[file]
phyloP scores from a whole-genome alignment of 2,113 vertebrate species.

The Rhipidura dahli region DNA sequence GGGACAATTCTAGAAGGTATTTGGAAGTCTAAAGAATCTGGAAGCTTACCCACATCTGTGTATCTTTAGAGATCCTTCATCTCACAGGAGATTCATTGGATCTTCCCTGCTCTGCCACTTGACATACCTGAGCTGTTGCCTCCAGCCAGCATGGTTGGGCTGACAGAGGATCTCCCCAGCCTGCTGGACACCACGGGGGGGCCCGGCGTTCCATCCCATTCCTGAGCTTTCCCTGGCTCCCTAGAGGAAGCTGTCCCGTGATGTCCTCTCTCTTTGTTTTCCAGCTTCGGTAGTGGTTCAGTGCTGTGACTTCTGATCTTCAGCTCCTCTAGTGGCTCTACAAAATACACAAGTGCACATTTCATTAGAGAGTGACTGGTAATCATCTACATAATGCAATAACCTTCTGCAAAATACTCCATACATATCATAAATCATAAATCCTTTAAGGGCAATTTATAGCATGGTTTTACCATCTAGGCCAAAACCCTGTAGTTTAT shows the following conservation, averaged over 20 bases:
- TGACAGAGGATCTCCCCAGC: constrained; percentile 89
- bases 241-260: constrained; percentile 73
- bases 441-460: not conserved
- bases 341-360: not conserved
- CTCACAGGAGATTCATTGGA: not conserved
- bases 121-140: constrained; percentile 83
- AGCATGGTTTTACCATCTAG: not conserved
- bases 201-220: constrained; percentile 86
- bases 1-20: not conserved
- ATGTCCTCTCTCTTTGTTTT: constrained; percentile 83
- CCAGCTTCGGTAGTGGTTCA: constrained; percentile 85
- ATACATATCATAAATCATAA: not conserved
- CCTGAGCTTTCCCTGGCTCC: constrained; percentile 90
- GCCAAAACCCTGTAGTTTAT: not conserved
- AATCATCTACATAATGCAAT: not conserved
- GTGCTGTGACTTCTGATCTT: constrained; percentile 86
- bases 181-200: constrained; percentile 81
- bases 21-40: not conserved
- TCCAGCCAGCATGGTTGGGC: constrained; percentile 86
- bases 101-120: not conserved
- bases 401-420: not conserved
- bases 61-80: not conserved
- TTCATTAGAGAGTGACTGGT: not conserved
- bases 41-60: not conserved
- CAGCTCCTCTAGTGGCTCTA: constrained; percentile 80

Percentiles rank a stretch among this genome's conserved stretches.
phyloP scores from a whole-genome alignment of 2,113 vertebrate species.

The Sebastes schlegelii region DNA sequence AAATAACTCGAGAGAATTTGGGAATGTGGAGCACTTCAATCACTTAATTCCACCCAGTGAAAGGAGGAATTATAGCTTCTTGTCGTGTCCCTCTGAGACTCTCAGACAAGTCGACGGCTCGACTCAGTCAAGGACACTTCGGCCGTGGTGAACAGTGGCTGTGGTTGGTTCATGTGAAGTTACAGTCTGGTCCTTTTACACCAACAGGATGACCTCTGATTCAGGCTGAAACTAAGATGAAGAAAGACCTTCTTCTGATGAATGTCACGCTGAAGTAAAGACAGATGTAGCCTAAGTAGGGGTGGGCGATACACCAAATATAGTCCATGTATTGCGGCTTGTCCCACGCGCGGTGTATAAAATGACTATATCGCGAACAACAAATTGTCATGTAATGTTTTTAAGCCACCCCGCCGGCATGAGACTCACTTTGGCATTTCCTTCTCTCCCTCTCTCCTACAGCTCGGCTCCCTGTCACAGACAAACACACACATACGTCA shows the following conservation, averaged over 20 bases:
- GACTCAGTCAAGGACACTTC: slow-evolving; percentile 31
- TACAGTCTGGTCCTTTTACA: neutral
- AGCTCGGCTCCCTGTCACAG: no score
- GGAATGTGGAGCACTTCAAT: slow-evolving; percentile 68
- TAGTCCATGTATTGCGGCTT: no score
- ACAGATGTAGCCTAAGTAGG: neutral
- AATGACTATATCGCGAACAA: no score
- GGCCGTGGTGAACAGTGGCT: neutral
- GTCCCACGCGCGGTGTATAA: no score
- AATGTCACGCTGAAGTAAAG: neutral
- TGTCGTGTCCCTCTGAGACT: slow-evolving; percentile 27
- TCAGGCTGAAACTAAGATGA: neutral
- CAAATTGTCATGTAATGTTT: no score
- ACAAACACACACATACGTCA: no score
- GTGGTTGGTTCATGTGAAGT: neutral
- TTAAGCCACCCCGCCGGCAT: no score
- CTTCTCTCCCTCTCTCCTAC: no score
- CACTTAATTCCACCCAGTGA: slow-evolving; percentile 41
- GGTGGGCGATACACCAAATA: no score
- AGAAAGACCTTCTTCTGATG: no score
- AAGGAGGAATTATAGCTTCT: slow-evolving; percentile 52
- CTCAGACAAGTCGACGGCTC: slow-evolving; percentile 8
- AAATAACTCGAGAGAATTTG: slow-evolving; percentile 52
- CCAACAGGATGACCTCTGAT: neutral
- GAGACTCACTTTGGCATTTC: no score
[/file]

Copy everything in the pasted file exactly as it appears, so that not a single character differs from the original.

phyloP scores from a whole-genome alignment of 2,113 vertebrate species.

The Rhipidura dahli region DNA sequence GGGACAATTCTAGAAGGTATTTGGAAGTCTAAAGAATCTGGAAGCTTACCCACATCTGTGTATCTTTAGAGATCCTTCATCTCACAGGAGATTCATTGGATCTTCCCTGCTCTGCCACTTGACATACCTGAGCTGTTGCCTCCAGCCAGCATGGTTGGGCTGACAGAGGATCTCCCCAGCCTGCTGGACACCACGGGGGGGCCCGGCGTTCCATCCCATTCCTGAGCTTTCCCTGGCTCCCTAGAGGAAGCTGTCCCGTGATGTCCTCTCTCTTTGTTTTCCAGCTTCGGTAGTGGTTCAGTGCTGTGACTTCTGATCTTCAGCTCCTCTAGTGGCTCTACAAAATACACAAGTGCACATTTCATTAGAGAGTGACTGGTAATCATCTACATAATGCAATAACCTTCTGCAAAATACTCCATACATATCATAAATCATAAATCCTTTAAGGGCAATTTATAGCATGGTTTTACCATCTAGGCCAAAACCCTGTAGTTTAT shows the following conservation, averaged over 20 bases:
- TGACAGAGGATCTCCCCAGC: constrained; percentile 89
- bases 241-260: constrained; percentile 73
- bases 441-460: not conserved
- bases 341-360: not conserved
- CTCACAGGAGATTCATTGGA: not conserved
- bases 121-140: constrained; percentile 83
- AGCATGGTTTTACCATCTAG: not conserved
- bases 201-220: constrained; percentile 86
- bases 1-20: not conserved
- ATGTCCTCTCTCTTTGTTTT: constrained; percentile 83
- CCAGCTTCGGTAGTGGTTCA: constrained; percentile 85
- ATACATATCATAAATCATAA: not conserved
- CCTGAGCTTTCCCTGGCTCC: constrained; percentile 90
- GCCAAAACCCTGTAGTTTAT: not conserved
- AATCATCTACATAATGCAAT: not conserved
- GTGCTGTGACTTCTGATCTT: constrained; percentile 86
- bases 181-200: constrained; percentile 81
- bases 21-40: not conserved
- TCCAGCCAGCATGGTTGGGC: constrained; percentile 86
- bases 101-120: not conserved
- bases 401-420: not conserved
- bases 61-80: not conserved
- TTCATTAGAGAGTGACTGGT: not conserved
- bases 41-60: not conserved
- CAGCTCCTCTAGTGGCTCTA: constrained; percentile 80

Percentiles rank a stretch among this genome's conserved stretches.
phyloP scores from a whole-genome alignment of 2,113 vertebrate species.

The Sebastes schlegelii region DNA sequence AAATAACTCGAGAGAATTTGGGAATGTGGAGCACTTCAATCACTTAATTCCACCCAGTGAAAGGAGGAATTATAGCTTCTTGTCGTGTCCCTCTGAGACTCTCAGACAAGTCGACGGCTCGACTCAGTCAAGGACACTTCGGCCGTGGTGAACAGTGGCTGTGGTTGGTTCATGTGAAGTTACAGTCTGGTCCTTTTACACCAACAGGATGACCTCTGATTCAGGCTGAAACTAAGATGAAGAAAGACCTTCTTCTGATGAATGTCACGCTGAAGTAAAGACAGATGTAGCCTAAGTAGGGGTGGGCGATACACCAAATATAGTCCATGTATTGCGGCTTGTCCCACGCGCGGTGTATAAAATGACTATATCGCGAACAACAAATTGTCATGTAATGTTTTTAAGCCACCCCGCCGGCATGAGACTCACTTTGGCATTTCCTTCTCTCCCTCTCTCCTACAGCTCGGCTCCCTGTCACAGACAAACACACACATACGTCA shows the following conservation, averaged over 20 bases:
- GACTCAGTCAAGGACACTTC: slow-evolving; percentile 31
- TACAGTCTGGTCCTTTTACA: neutral
- AGCTCGGCTCCCTGTCACAG: no score
- GGAATGTGGAGCACTTCAAT: slow-evolving; percentile 68
- TAGTCCATGTATTGCGGCTT: no score
- ACAGATGTAGCCTAAGTAGG: neutral
- AATGACTATATCGCGAACAA: no score
- GGCCGTGGTGAACAGTGGCT: neutral
- GTCCCACGCGCGGTGTATAA: no score
- AATGTCACGCTGAAGTAAAG: neutral
- TGTCGTGTCCCTCTGAGACT: slow-evolving; percentile 27
- TCAGGCTGAAACTAAGATGA: neutral
- CAAATTGTCATGTAATGTTT: no score
- ACAAACACACACATACGTCA: no score
- GTGGTTGGTTCATGTGAAGT: neutral
- TTAAGCCACCCCGCCGGCAT: no score
- CTTCTCTCCCTCTCTCCTAC: no score
- CACTTAATTCCACCCAGTGA: slow-evolving; percentile 41
- GGTGGGCGATACACCAAATA: no score
- AGAAAGACCTTCTTCTGATG: no score
- AAGGAGGAATTATAGCTTCT: slow-evolving; percentile 52
- CTCAGACAAGTCGACGGCTC: slow-evolving; percentile 8
- AAATAACTCGAGAGAATTTG: slow-evolving; percentile 52
- CCAACAGGATGACCTCTGAT: neutral
- GAGACTCACTTTGGCATTTC: no score